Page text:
Wednesday, January 7, 2009

" I would be happy just to hold the hands I love Upon this winter night with you" Gordon Lightfoot

It has taken me too long to get around to Gordie's gold, as I have plowed through many more contemporary Canadian singer songwriters.

I doubt old Gordie had a walk at sunset at the water's edge in sunny Newport Beach in mind when he penned:

The fire is dying now, my lamp is growing dim
The shades of night are liftin'
The morning light steals across my windowpane
Where webs of snow are driftin' 

Still I love the still more empty winter. The summer is more visceral, more stimulating, and more participatory. The winter is more visual, more distant, more contemplative. Like Gordie's tune.

I have decided to get a third opinion. I will be asking another transplant expert to help me make the next call. The details and the dollars involved are yet to be worked out, but I would like to have my back up person in place, like the hockey goalie on the bench, dressed in all his equipment, ready to jump in and play for keeps on a moment's notice should the starter pulls a muscle or flubs an easy wrist shot. I am hoping this will be like packing extra medication when you travel. If you have it all ready, you are guaranteed not to need it, but if you aren't prepared, you can bet the unplanned occasion will arise. Would that reality was so easy to control with such simple and sweet paradoxical intentions! But it does give me that oh so necessary illusion of control.

I have decided to write JAMA (Journal of the American Medical Association) a letter about the mixed messages from the CDC and the heme-onc world on the zoster vaccines (see prior posts). My attack will not focus on the underlying studies, because there are none, but on the damage caused by the choir singing two songs at once. Makes me feel harmonious.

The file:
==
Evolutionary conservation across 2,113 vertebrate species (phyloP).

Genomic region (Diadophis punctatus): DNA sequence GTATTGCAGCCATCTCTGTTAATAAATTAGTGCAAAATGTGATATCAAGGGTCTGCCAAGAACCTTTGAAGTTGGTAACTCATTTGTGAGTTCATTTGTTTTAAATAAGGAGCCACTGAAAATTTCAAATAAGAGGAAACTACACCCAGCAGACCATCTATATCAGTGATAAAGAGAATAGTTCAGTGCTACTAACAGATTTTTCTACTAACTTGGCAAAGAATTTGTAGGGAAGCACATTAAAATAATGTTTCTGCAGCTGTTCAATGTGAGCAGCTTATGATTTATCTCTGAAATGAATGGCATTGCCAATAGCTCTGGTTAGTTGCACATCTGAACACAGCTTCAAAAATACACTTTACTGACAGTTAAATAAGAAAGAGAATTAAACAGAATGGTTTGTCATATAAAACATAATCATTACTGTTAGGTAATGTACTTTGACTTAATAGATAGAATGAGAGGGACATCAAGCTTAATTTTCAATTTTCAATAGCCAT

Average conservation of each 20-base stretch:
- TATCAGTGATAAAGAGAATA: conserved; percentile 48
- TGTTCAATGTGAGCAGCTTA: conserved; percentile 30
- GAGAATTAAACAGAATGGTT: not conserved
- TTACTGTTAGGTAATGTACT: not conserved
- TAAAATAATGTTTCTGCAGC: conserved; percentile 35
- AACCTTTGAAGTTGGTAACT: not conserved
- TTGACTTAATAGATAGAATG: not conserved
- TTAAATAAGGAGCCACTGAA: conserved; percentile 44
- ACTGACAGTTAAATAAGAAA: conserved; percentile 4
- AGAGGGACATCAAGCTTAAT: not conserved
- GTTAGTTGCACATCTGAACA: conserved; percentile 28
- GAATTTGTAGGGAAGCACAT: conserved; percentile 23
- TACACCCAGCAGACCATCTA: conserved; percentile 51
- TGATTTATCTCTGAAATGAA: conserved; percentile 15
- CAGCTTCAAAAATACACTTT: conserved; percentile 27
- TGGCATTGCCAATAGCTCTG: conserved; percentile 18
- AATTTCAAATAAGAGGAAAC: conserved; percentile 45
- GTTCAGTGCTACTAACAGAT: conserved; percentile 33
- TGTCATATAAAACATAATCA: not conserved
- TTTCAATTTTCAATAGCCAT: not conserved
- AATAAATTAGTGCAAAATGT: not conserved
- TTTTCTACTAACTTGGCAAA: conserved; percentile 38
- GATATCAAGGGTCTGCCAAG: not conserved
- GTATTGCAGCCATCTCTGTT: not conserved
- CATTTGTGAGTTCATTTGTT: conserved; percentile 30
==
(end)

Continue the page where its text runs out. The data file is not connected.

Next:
I have decided and already started doing some volunteer work to help my medical group with some policies and procedures to make our doctors better care givers. Makes me feel useful.

I have decided to push ahead with my book instead of looping around and around on word smithing the first few chapters. Makes me feel productive.

I have decided I have made enough decisions for awhile.  Makes me feel sleepy.

I need my nap.



Blogger Barry B. said...

How do recent developments in your situation make you question the decision to do a transplant early in the process?

I have acquired the 11q del, unmutated, ZAP-70 positive, high B2M, and have been living with CLL for over 10 years. I view a SCT as a last-ditch effort to save my life.

I would try almost anything prior to taking such a drastic step.

However, it is recommended, so I've read, to do a SCT when you aren't backed into a corner. OTOH, delaying the decision often doesn't seem like a bad decision.


January 7, 2009 at 7:09 PM  
Blogger Brian Koffman said...

You asked if I had any second thoughts about my very early transplant decision in view of my ongoing rejection of the graft.
I could just rely on my motto to never to look back, but truth be told, I think it was the right decision, but in hindsight I was not adequately immunosuppressed. In other words, I would do it again, but with a bigger hammer. That BTW, is probably my next step.
Be well

January 7, 2009 at 10:49 PM  
Blogger TomD said...

If I were you, I would plan for a back-up to the back-up. That is, your back-up may suggest something different than the two approaches you now have.

January 8, 2009 at 10:07 AM  

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